Digital experience. This is the new buzzword in the world of enterprise ecommerce. For good reason. If you offer a superior digital experience for your shoppers, they should be delighted to purchase your products.
Of course that sounds easy, but it’s definitely not — as many marketers and developers know firsthand.
That’s because the digital experience has changed over the years. Back in the early days of the internet, simply having an ecommerce website was enough; it didn’t matter much what your site looked like (hello flashing neon GIFs).
Now, if you want to add an image to your online store, it better load fast. Because if it doesn’t, your page load speed can drop, which impacts everything from search engine rankings to whether or not someone even stays on the page long enough to browse.
Don’t forget you should also deliver personalized content for every shopper based on the data you’ve collected, while at the same time, ensuring that your navigation makes sense to everyone.
And this doesn’t even touch on the fact that today’s consumers could have over 375 digital interactions before buying — yet they expect a cohesive, engaging experience across that entire journey, from social media to mobile shopping.
So how can businesses deliver these types of digital experiences shoppers desire? It starts with a move from monolith technology to MACH.
Why monolith technology fails enterprises
Monolith technology has been the go-to for ecommerce businesses for many years. In a monolith set-up, the front-end, or digital storefront, that shoppers see and interact with, as well as the back-end, or server-side, that determines how the site functions, are packaged together as an all-in-one solution.
This makes building and deploying an online store with limited requirements fairly simple and straightforward. In fact, it’s a great option for small and mid-sized (SMB) online businesses.
However, once you move into the enterprise space — launching multiple brands or websites, expanding into new regions, or selling through several marketplaces and social channels with unified inventory — things begin to get a bit complicated.
This is where MACH shines.
What is MACH architecture?
According to the MACH Alliance, a non-profit co-operation dedicated to introducing a new, open and best-of-breed enterprise technology ecosystem, MACH stands for microservices, API-first, cloud-native SaaS and headless. To expand on that further, here is a general overview of what each of these features means.
Microservices architecture — Here you have small services that perform a very specific task, and they are brought together to build an application. What’s unique about them is that they use different code and can be developed, updated, deployed and maintained independently of one another.
API-first — Application programming interface (API) technology is how everything communicates together to deliver content to devices and applications. This means the application needs to be built with APIs in the forefront — and not as an afterthought.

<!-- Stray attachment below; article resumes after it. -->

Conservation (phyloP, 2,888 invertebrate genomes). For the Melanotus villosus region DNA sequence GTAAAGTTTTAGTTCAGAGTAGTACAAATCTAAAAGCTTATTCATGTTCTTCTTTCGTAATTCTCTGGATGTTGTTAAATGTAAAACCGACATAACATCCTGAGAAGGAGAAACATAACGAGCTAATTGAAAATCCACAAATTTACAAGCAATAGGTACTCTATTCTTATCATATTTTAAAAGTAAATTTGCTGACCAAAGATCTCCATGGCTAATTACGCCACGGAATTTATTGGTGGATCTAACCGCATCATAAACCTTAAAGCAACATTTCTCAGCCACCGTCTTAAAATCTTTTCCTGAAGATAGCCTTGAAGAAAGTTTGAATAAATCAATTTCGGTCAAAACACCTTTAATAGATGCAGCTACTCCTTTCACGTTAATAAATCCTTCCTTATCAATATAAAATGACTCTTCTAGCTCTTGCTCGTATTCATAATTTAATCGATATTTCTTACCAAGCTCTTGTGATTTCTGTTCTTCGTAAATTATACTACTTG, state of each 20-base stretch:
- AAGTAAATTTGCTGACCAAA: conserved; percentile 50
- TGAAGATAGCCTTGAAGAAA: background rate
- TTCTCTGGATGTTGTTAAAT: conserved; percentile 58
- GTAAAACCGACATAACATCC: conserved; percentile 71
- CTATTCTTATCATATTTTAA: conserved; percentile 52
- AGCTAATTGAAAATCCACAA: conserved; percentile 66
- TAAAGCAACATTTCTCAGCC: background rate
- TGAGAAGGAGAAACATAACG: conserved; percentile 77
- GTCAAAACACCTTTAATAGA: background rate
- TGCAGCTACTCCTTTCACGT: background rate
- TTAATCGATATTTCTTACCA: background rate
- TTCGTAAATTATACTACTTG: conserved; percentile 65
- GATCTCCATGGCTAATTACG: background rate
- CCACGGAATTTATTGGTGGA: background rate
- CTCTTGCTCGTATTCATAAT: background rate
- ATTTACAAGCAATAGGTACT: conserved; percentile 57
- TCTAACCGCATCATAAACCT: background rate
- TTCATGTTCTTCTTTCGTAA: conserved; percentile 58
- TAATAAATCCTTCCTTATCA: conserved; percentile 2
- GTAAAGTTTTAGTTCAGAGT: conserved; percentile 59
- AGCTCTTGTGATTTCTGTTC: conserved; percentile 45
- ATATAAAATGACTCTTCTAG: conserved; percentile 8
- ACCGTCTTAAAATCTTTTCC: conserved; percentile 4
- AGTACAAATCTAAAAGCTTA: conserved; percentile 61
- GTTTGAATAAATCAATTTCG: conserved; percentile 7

Cloud-native SaaS — A cloud-native application is developed and built in the cloud, instead of built outside and then transferred to the cloud. Additionally, software-as-a-service (SaaS) providers manage, monitor and maintain the technology and license it through subscription services.
Headless — Headless commerce architecture is the decoupling of the front-end presentation layer of a website from the back-end ecommerce functionality.
The key takeaway from MACH is that it forms a set of guiding principles using a best-of-breed approach to build enterprise software tech stacks. In contrast to monolithic architecture, with MACH, you get to choose the technology that works best for your ecommerce business and future roadmap.
To learn more about MACH and see if it’s right for you, check out our latest resource in partnership with Amplience, Monolith vs MACH: A Mach Commerce Guide.
How MACH benefits marketing and developer teams
Let’s dive into this a bit deeper to understand how MACH technology benefits enterprise developers and marketing teams.
Traditionally, content and commerce have been treated as two separate functions, effectively creating silos between teams and making innovation much more difficult to achieve.
However, as Amy Thomason at Amplience points out, “Driven by other changes in the ecommerce industry, and ultimately a need for things to be better, many know collaboration is now the key to growth. Teams need to be working in parallel and everyone empowered to deliver upon the shared purpose.”
And while it may sound counterproductive, the solution to bring these two teams together is actually the separation that MACH technology provides. Because, by decoupling your front-end and back-end using a headless or microservices architecture, each team gains freedom and autonomy.
Marketing teams can make front-end changes without risking problems on the back-end. At the same time, developers can focus on revenue-generating projects, instead of assisting marketing with front-end changes.
As enterprises look to improve their ecommerce digital experiences, adapt to evolving customer expectations and support omnichannel commerce growth, the rigidity of monolith solutions becomes even more apparent.
Flexibility and a best-of-breed approach is necessary to achieve these goals. And MACH architecture offers just that — along with the additional advantage of integrating commerce and content, so marketing and developer teams can work together.
Taken from: How MACH Architecture Enhances Ecommerce Experiences (bigcommerce.com)